Loco with 5 roadsThe track changes at Nankiva “freed up” a left hand medium radius point … that found a new home at the loco depot in the open staging area. This has allowed an additional two locomotives to be stored without being removed from the layout. The newly relocated point is already weathered and can be seen above providing accommodations for B67 and T335.

Truth be told, there is still plenty for me to do at Nankiva – painting all rails and sleepers, ballasting and some basic infrastructure – platform edging, etc. However, I’m giving myself a pat on the back for “finishing” at least one item on the “to do” list these holidays. On to the narrow gauge at Jameston …

Changes at Nankiva …

In my previous blog post (gee, a little longer ago than I thought … guess that sums up this time of year), I mentioned the desire to get “more” out of the VR station on my layout – Nankiva (the name coming from a composite of Nhill and Kaniva). With thanks to good friends and fellow VR modellers Keith and Mark, a few simple changes have had a significant impact.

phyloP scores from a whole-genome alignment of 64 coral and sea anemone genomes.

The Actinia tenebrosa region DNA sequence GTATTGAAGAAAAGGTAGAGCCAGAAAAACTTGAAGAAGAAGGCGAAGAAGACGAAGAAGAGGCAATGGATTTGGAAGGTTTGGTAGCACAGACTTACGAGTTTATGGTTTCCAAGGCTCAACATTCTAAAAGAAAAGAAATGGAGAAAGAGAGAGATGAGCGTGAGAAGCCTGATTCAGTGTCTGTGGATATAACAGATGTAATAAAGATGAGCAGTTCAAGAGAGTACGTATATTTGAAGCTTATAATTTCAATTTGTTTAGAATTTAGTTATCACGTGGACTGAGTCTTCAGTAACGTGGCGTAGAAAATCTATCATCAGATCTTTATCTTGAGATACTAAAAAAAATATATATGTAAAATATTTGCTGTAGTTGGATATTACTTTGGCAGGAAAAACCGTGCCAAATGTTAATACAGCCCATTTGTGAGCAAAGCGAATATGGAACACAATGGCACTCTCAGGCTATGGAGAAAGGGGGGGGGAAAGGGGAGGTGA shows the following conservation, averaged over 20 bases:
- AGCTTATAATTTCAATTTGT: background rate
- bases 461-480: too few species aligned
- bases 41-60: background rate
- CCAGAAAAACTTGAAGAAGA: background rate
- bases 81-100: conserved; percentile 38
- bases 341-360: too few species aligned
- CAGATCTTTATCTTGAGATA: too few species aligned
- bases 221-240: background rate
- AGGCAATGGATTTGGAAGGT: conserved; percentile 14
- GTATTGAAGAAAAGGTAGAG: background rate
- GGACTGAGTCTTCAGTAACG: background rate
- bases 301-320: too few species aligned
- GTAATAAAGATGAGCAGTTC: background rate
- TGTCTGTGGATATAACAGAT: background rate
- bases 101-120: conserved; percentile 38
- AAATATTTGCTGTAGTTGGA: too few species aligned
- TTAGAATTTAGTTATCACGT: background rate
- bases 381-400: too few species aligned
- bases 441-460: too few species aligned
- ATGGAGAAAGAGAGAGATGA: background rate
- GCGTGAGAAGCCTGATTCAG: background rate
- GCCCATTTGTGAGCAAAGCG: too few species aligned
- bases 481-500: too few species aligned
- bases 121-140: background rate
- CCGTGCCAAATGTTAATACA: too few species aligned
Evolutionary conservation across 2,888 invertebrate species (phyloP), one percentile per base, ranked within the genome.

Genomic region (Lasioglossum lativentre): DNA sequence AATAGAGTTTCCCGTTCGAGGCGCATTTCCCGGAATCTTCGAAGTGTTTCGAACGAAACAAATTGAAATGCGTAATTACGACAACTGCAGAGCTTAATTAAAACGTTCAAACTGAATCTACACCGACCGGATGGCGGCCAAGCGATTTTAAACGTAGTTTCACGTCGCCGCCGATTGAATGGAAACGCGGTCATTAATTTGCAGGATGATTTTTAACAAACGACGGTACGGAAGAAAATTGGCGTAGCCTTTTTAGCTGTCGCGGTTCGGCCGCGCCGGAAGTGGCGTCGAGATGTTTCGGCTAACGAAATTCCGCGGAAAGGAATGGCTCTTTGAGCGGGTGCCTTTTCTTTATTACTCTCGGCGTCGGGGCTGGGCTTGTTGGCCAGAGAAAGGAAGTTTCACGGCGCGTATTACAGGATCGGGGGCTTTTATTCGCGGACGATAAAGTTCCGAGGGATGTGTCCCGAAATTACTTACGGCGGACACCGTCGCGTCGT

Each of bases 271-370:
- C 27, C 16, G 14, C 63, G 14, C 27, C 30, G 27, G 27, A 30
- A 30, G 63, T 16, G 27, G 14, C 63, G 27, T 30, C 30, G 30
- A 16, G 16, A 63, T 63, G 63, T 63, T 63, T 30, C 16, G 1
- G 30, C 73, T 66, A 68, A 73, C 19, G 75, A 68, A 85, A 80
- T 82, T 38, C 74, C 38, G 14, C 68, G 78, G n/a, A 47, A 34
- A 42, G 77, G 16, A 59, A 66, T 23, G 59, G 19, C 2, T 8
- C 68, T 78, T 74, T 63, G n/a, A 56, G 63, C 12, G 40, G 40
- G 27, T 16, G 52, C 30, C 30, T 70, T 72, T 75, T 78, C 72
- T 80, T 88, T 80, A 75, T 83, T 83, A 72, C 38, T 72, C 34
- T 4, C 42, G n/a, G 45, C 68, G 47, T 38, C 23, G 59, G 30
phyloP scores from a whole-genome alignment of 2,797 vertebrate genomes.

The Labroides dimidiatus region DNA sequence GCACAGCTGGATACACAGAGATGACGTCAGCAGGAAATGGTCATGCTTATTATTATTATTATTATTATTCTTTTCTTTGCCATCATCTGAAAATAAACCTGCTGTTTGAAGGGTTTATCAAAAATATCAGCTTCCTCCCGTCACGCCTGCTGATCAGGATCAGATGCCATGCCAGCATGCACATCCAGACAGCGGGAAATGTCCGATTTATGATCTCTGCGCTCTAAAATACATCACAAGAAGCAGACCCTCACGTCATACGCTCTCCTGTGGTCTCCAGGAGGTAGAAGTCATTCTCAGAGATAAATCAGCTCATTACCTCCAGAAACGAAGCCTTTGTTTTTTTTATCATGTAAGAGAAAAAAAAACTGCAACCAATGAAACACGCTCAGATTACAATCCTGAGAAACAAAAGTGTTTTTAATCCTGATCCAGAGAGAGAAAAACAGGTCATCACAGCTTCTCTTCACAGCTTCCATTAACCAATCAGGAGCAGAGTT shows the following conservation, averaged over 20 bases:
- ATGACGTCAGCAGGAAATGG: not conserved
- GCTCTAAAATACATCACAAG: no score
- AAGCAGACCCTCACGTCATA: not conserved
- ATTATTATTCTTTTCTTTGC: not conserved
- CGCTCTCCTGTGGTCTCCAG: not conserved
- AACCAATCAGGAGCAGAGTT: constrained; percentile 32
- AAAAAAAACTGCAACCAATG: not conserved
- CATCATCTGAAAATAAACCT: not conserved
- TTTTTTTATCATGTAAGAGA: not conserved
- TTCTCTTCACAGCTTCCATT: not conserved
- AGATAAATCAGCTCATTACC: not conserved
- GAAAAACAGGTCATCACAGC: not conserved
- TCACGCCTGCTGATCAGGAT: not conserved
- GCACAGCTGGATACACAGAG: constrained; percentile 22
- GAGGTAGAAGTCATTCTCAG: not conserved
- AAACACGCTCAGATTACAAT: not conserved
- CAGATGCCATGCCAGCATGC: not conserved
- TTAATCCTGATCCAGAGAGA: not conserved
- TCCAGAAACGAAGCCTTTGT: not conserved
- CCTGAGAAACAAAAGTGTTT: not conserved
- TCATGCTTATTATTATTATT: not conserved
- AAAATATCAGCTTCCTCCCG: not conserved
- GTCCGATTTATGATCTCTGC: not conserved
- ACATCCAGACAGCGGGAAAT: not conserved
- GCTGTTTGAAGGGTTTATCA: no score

The upcoming holidays will see the completion of this changes as the number one priority. I thought it would be interesting to record the progress through this blog – and it might keep me on the road to progress! So here is the current state of play before the serious work begins, in images …

Nankiva west endThe above image greets crews as they arrive at Nankiva from the west. The searchlight is from San Mateo Line – a big shout out again to Bill Dick for his work, truly awesome! The dwarf – a prototype also from Bill, protects the headshunt. Bill has recently sent me a second prototype dwarf with a base – very, very SAR and much needed to complete signalling for Tatiara Downs. To the right, the new “Edenhope Valley Vegetable Growers” siding can be seen, adding a source of traffic for Nankiva.